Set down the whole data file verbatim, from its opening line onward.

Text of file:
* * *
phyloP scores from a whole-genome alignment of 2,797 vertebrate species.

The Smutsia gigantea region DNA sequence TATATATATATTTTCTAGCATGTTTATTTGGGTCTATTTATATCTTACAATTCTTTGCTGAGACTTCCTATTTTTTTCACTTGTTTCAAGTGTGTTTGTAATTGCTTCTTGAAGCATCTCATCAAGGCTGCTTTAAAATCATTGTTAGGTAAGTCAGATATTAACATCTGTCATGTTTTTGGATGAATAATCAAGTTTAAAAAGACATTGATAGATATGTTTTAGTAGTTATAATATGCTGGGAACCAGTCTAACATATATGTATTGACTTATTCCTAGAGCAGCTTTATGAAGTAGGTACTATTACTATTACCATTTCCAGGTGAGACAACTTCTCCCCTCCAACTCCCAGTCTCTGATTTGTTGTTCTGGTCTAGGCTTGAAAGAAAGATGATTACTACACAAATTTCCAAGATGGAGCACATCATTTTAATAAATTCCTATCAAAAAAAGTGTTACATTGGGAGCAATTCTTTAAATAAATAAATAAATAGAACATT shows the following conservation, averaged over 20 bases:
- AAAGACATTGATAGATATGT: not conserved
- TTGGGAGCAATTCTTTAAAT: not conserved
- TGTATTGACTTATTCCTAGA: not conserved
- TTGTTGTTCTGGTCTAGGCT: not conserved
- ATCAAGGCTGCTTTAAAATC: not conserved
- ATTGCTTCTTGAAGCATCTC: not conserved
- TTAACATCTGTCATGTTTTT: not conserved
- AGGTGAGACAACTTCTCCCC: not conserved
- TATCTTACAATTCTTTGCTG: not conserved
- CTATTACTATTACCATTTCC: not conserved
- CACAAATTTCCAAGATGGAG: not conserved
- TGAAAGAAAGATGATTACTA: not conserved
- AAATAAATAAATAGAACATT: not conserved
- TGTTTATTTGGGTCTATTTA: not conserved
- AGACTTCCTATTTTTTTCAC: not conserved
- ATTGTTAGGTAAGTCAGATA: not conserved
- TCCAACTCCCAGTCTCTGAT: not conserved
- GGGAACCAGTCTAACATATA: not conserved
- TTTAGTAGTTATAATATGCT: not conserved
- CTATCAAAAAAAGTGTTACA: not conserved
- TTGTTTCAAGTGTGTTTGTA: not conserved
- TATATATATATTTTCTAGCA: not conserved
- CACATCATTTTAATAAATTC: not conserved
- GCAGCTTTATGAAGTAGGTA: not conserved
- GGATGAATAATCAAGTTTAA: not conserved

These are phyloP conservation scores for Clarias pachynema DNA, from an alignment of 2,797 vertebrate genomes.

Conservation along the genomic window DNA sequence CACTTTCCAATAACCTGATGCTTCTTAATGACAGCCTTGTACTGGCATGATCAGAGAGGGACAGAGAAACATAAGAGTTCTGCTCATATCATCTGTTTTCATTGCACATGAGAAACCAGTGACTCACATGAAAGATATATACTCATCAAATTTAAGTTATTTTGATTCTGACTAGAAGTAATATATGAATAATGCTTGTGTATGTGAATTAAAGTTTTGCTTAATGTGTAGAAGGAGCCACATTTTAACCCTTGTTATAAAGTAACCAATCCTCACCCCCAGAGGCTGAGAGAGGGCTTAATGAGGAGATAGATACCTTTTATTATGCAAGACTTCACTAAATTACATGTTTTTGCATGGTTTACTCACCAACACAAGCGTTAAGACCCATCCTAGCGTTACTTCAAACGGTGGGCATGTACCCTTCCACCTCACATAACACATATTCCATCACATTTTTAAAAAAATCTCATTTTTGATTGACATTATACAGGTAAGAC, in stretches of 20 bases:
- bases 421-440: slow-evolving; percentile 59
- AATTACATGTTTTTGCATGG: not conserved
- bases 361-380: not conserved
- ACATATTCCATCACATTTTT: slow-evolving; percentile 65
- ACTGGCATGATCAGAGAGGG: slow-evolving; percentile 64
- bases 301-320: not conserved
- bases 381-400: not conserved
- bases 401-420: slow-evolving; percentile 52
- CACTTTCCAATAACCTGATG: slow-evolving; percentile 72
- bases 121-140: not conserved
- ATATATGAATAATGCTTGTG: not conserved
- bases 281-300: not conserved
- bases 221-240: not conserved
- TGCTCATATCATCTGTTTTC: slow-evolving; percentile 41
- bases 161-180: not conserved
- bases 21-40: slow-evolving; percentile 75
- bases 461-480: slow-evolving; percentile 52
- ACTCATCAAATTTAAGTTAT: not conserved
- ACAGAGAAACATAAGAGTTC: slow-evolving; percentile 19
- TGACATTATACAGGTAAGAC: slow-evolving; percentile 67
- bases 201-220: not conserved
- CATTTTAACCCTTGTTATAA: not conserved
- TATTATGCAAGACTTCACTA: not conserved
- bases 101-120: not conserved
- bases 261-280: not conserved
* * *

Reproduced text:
phyloP scores from a whole-genome alignment of 2,797 vertebrate species.

The Smutsia gigantea region DNA sequence TATATATATATTTTCTAGCATGTTTATTTGGGTCTATTTATATCTTACAATTCTTTGCTGAGACTTCCTATTTTTTTCACTTGTTTCAAGTGTGTTTGTAATTGCTTCTTGAAGCATCTCATCAAGGCTGCTTTAAAATCATTGTTAGGTAAGTCAGATATTAACATCTGTCATGTTTTTGGATGAATAATCAAGTTTAAAAAGACATTGATAGATATGTTTTAGTAGTTATAATATGCTGGGAACCAGTCTAACATATATGTATTGACTTATTCCTAGAGCAGCTTTATGAAGTAGGTACTATTACTATTACCATTTCCAGGTGAGACAACTTCTCCCCTCCAACTCCCAGTCTCTGATTTGTTGTTCTGGTCTAGGCTTGAAAGAAAGATGATTACTACACAAATTTCCAAGATGGAGCACATCATTTTAATAAATTCCTATCAAAAAAAGTGTTACATTGGGAGCAATTCTTTAAATAAATAAATAAATAGAACATT shows the following conservation, averaged over 20 bases:
- AAAGACATTGATAGATATGT: not conserved
- TTGGGAGCAATTCTTTAAAT: not conserved
- TGTATTGACTTATTCCTAGA: not conserved
- TTGTTGTTCTGGTCTAGGCT: not conserved
- ATCAAGGCTGCTTTAAAATC: not conserved
- ATTGCTTCTTGAAGCATCTC: not conserved
- TTAACATCTGTCATGTTTTT: not conserved
- AGGTGAGACAACTTCTCCCC: not conserved
- TATCTTACAATTCTTTGCTG: not conserved
- CTATTACTATTACCATTTCC: not conserved
- CACAAATTTCCAAGATGGAG: not conserved
- TGAAAGAAAGATGATTACTA: not conserved
- AAATAAATAAATAGAACATT: not conserved
- TGTTTATTTGGGTCTATTTA: not conserved
- AGACTTCCTATTTTTTTCAC: not conserved
- ATTGTTAGGTAAGTCAGATA: not conserved
- TCCAACTCCCAGTCTCTGAT: not conserved
- GGGAACCAGTCTAACATATA: not conserved
- TTTAGTAGTTATAATATGCT: not conserved
- CTATCAAAAAAAGTGTTACA: not conserved
- TTGTTTCAAGTGTGTTTGTA: not conserved
- TATATATATATTTTCTAGCA: not conserved
- CACATCATTTTAATAAATTC: not conserved
- GCAGCTTTATGAAGTAGGTA: not conserved
- GGATGAATAATCAAGTTTAA: not conserved

These are phyloP conservation scores for Clarias pachynema DNA, from an alignment of 2,797 vertebrate genomes.

Conservation along the genomic window DNA sequence CACTTTCCAATAACCTGATGCTTCTTAATGACAGCCTTGTACTGGCATGATCAGAGAGGGACAGAGAAACATAAGAGTTCTGCTCATATCATCTGTTTTCATTGCACATGAGAAACCAGTGACTCACATGAAAGATATATACTCATCAAATTTAAGTTATTTTGATTCTGACTAGAAGTAATATATGAATAATGCTTGTGTATGTGAATTAAAGTTTTGCTTAATGTGTAGAAGGAGCCACATTTTAACCCTTGTTATAAAGTAACCAATCCTCACCCCCAGAGGCTGAGAGAGGGCTTAATGAGGAGATAGATACCTTTTATTATGCAAGACTTCACTAAATTACATGTTTTTGCATGGTTTACTCACCAACACAAGCGTTAAGACCCATCCTAGCGTTACTTCAAACGGTGGGCATGTACCCTTCCACCTCACATAACACATATTCCATCACATTTTTAAAAAAATCTCATTTTTGATTGACATTATACAGGTAAGAC, in stretches of 20 bases:
- bases 421-440: slow-evolving; percentile 59
- AATTACATGTTTTTGCATGG: not conserved
- bases 361-380: not conserved
- ACATATTCCATCACATTTTT: slow-evolving; percentile 65
- ACTGGCATGATCAGAGAGGG: slow-evolving; percentile 64
- bases 301-320: not conserved
- bases 381-400: not conserved
- bases 401-420: slow-evolving; percentile 52
- CACTTTCCAATAACCTGATG: slow-evolving; percentile 72
- bases 121-140: not conserved
- ATATATGAATAATGCTTGTG: not conserved
- bases 281-300: not conserved
- bases 221-240: not conserved
- TGCTCATATCATCTGTTTTC: slow-evolving; percentile 41
- bases 161-180: not conserved
- bases 21-40: slow-evolving; percentile 75
- bases 461-480: slow-evolving; percentile 52
- ACTCATCAAATTTAAGTTAT: not conserved
- ACAGAGAAACATAAGAGTTC: slow-evolving; percentile 19
- TGACATTATACAGGTAAGAC: slow-evolving; percentile 67
- bases 201-220: not conserved
- CATTTTAACCCTTGTTATAA: not conserved
- TATTATGCAAGACTTCACTA: not conserved
- bases 101-120: not conserved
- bases 261-280: not conserved